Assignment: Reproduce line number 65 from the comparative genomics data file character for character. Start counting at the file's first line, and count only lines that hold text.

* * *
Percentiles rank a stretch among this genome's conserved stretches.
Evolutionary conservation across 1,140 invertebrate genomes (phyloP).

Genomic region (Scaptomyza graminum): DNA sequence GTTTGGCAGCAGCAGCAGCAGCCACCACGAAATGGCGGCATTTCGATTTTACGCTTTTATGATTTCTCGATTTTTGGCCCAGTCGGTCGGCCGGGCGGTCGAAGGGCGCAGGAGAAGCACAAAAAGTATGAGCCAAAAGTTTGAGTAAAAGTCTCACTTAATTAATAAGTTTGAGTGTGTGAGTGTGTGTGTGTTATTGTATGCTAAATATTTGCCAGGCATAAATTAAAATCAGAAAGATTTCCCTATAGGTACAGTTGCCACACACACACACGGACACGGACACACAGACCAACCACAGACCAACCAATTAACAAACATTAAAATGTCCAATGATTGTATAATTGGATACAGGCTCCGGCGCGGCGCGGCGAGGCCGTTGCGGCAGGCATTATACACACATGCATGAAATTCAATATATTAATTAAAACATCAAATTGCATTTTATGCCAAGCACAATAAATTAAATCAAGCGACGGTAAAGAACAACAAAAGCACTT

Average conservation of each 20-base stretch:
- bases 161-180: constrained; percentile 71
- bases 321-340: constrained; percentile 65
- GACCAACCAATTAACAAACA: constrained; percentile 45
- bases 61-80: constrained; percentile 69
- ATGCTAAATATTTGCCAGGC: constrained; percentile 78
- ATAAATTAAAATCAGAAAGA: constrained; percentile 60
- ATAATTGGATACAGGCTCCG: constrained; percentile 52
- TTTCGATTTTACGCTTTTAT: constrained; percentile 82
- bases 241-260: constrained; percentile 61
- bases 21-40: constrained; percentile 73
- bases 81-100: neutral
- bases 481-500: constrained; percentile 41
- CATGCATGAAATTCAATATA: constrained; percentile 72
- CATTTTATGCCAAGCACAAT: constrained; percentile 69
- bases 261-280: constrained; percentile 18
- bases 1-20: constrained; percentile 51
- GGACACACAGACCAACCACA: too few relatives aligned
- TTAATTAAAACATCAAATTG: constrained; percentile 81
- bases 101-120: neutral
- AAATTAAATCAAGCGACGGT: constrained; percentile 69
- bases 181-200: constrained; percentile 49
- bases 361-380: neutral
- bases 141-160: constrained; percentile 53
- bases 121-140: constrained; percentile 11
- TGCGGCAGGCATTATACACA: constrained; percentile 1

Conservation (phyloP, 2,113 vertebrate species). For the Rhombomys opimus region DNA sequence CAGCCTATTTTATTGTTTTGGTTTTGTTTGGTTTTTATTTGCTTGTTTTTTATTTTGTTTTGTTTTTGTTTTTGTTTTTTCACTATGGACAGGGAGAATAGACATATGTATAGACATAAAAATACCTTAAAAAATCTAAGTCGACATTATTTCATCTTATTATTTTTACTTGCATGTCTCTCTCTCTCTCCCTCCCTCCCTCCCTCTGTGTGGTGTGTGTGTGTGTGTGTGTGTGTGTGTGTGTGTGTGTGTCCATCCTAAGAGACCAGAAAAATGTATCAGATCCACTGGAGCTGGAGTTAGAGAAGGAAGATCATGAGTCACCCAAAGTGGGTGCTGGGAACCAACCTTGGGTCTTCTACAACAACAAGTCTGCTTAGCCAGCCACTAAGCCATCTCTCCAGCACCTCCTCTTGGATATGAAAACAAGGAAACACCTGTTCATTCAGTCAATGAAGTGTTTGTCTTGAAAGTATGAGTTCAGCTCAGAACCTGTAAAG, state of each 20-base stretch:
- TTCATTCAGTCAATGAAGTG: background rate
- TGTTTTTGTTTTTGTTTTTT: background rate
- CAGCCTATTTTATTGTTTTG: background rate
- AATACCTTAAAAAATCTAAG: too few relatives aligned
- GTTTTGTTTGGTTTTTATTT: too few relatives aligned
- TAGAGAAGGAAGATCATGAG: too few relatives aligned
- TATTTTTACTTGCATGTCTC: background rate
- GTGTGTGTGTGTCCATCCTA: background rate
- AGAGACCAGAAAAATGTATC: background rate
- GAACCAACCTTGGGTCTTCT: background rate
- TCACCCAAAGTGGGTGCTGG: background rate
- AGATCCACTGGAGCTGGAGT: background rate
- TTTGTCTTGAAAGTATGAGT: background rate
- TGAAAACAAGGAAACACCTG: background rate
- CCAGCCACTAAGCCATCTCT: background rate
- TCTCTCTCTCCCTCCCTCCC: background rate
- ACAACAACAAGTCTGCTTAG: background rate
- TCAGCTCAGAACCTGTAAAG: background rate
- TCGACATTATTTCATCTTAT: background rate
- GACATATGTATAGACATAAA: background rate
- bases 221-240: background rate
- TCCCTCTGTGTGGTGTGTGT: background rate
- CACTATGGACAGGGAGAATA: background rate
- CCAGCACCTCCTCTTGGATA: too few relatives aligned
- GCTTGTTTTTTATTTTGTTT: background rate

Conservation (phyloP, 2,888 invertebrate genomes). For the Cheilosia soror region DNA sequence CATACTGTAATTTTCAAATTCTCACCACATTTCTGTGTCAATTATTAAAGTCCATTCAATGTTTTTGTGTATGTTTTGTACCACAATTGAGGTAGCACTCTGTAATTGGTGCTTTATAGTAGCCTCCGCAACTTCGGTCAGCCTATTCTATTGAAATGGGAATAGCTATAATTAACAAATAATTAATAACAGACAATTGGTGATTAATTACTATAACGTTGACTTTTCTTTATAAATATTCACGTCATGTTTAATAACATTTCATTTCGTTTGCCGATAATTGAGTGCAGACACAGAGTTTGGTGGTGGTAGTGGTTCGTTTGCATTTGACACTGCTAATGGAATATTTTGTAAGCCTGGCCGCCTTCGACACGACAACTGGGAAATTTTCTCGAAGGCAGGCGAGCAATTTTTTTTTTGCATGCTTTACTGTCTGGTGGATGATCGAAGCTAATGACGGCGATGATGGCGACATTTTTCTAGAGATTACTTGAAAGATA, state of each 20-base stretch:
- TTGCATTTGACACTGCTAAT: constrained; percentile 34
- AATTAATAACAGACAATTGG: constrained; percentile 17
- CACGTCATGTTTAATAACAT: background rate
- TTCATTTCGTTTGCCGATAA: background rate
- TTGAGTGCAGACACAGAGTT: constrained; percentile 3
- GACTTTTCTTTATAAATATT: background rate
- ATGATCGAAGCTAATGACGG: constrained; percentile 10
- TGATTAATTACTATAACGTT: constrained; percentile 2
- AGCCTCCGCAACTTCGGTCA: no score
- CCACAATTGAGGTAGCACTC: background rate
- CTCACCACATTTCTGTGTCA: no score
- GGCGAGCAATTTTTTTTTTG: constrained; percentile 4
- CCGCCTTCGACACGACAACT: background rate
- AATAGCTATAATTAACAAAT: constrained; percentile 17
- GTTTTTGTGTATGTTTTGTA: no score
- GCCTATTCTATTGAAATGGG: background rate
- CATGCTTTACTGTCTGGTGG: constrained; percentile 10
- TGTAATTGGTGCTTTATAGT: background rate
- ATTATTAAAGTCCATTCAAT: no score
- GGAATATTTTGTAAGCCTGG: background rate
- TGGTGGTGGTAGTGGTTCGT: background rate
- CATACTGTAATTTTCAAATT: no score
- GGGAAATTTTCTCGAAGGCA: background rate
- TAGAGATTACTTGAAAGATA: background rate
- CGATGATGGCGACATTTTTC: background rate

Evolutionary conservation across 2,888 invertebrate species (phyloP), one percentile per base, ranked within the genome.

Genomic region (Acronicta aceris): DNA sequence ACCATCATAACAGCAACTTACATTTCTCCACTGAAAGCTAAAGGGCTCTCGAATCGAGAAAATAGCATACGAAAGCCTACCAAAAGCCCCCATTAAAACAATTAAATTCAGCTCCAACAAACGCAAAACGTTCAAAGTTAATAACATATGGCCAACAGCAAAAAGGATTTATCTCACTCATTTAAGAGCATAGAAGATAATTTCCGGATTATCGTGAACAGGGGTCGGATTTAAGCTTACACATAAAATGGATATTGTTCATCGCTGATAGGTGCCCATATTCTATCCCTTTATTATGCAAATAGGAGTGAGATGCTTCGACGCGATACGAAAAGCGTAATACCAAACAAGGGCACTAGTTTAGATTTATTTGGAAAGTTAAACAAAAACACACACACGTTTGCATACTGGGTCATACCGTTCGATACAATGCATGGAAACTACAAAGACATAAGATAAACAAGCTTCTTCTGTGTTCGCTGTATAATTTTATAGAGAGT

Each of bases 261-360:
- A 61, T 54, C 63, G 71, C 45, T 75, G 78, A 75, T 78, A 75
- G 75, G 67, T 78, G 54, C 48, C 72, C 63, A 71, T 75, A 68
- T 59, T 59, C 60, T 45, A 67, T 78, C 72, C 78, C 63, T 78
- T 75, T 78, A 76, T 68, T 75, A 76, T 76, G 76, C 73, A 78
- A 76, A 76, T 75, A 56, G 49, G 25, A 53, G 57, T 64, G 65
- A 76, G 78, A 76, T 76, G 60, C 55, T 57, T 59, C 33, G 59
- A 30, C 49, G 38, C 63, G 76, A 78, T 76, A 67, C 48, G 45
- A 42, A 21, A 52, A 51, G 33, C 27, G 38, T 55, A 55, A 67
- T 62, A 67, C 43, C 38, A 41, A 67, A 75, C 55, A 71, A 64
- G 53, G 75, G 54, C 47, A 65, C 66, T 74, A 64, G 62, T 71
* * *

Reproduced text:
- AGCCTCCGCAACTTCGGTCA: no score